Monday, April 06, 2009

Fundline: Tax-Free Bonds Out-Yield Taxable Bonds


In the normal course of events, tax-free municipal bonds usually yield less than taxable bonds. But the financial world is turned upside down, and non-taxable bonds now offer tastier yields.

All bonds are interest-paying IOUs, and the amount of interest they pay depends, in large part, on their creditworthiness. An issuer teetering on the edge of bankruptcy will pay far more interest than the U.S. Treasury, which can raise taxes or even print money in a pinch.

Cities, states, towns and other municipal entities issue bonds to pay for schools, roads and other projects. The interest these bonds pay is exempt from federal tax — and state tax, too, for bondholders who live in the issuing state.

Because munis have a big tax advantage, they almost always yield less than taxable bonds, such as Treasury securities. Someone in the 33% tax bracket, for example, would have to earn 3.8% in a taxable bond to get the same after-tax return as a 2.6% tax-free bond. (If you want to calculate a muni bond's taxable-equivalent yield, has a calculator.)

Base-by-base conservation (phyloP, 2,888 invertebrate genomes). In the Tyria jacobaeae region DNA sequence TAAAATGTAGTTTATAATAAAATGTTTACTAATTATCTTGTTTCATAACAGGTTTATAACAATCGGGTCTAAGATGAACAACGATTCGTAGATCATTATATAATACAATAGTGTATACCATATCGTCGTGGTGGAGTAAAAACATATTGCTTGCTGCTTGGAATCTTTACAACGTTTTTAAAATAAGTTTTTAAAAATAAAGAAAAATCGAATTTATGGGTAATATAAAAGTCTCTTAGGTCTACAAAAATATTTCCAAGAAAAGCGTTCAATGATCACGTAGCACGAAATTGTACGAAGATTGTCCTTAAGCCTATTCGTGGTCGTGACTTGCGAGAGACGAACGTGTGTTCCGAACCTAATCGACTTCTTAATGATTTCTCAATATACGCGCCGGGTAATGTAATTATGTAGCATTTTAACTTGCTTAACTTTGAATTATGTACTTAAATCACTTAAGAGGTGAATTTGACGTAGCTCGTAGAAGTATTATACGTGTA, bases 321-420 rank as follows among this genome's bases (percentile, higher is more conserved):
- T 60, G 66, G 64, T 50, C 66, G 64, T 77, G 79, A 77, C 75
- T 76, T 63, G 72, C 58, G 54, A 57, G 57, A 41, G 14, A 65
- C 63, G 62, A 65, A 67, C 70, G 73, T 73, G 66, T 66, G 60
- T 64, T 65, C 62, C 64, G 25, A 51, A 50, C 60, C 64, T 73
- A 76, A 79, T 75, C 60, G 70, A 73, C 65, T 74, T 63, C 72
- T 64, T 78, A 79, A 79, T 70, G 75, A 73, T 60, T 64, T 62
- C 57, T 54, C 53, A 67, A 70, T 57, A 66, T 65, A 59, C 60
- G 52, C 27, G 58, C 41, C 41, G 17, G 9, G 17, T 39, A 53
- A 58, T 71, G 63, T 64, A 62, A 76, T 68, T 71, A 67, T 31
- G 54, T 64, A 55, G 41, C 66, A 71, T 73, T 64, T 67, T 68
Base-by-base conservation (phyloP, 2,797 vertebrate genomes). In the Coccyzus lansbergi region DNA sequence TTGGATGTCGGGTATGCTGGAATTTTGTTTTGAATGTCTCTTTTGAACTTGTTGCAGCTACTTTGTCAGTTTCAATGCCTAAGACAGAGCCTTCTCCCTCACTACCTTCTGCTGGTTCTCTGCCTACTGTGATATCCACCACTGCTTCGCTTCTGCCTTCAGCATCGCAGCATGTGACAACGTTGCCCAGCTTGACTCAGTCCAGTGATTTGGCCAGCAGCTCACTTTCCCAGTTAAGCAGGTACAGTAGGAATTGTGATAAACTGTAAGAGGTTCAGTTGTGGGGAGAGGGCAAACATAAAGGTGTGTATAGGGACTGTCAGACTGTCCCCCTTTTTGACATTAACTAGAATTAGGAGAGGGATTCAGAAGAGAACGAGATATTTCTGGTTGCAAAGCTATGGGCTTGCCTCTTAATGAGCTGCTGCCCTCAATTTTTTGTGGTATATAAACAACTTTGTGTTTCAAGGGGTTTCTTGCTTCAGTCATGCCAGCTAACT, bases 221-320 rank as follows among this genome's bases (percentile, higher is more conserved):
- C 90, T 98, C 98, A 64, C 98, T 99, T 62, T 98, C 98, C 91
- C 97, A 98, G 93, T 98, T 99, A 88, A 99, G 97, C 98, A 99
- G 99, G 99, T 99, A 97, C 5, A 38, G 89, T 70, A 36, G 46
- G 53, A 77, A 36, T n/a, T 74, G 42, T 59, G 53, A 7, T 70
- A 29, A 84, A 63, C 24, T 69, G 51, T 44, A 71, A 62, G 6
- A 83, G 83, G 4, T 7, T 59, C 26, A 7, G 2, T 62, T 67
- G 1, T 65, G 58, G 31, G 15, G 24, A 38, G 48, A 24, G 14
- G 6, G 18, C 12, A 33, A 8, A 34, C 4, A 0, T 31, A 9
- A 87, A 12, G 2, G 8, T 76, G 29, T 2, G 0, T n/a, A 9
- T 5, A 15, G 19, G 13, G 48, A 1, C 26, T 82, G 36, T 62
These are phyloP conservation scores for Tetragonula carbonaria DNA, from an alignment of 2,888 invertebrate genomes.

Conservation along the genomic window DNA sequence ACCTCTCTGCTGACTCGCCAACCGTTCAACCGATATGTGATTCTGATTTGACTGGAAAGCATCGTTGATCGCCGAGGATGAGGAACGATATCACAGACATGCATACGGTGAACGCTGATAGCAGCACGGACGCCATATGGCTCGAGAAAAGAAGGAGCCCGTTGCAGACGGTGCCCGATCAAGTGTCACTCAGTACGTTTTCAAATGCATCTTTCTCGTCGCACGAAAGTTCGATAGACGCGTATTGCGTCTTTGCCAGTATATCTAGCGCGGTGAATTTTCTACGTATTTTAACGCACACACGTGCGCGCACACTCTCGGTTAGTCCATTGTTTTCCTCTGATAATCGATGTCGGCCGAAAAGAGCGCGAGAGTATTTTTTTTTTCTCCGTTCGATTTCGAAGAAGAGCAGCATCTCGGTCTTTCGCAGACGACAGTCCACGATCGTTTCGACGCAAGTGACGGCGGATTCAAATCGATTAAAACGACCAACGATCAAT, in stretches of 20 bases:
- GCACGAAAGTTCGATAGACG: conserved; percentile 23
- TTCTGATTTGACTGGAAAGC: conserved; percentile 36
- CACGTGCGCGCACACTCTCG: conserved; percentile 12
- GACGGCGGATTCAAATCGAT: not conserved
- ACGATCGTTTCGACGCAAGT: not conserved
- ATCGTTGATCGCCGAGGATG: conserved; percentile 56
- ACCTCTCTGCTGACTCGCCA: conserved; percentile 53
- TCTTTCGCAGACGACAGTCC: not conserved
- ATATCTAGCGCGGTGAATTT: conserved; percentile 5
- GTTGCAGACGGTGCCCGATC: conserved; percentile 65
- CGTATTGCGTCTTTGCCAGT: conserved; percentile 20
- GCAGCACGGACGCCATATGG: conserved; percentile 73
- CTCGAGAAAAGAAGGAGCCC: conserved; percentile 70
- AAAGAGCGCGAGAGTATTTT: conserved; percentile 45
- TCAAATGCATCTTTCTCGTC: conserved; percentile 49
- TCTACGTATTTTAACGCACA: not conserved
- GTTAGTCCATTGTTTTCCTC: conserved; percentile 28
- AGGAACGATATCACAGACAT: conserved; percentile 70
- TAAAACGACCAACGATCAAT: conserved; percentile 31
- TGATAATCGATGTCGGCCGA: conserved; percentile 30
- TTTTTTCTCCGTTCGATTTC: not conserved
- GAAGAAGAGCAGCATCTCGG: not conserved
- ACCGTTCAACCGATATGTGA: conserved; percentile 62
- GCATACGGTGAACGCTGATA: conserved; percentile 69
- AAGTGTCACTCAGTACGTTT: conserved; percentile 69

But the global financial crisis has sent investors scrambling into ultrasafe Treasury securities, pushing yields down. A 10-year T-note, for example, yielded just 2.90% Friday. A 10-year, highly rated municipal bond yielded 3.44%.

Why? Big investors haven't scrambled to munis, in part because most institutional investors don't give a hoot about taxes. Munis aren't backed by the full faith and credit of the U.S. Treasury, meaning there's a chance a muni bond could default.

But states and towns can raise taxes to meet debts, and muni bond defaults are extremely rare. If you're looking for high yields and low taxes, munis look like one of the best deals out there.

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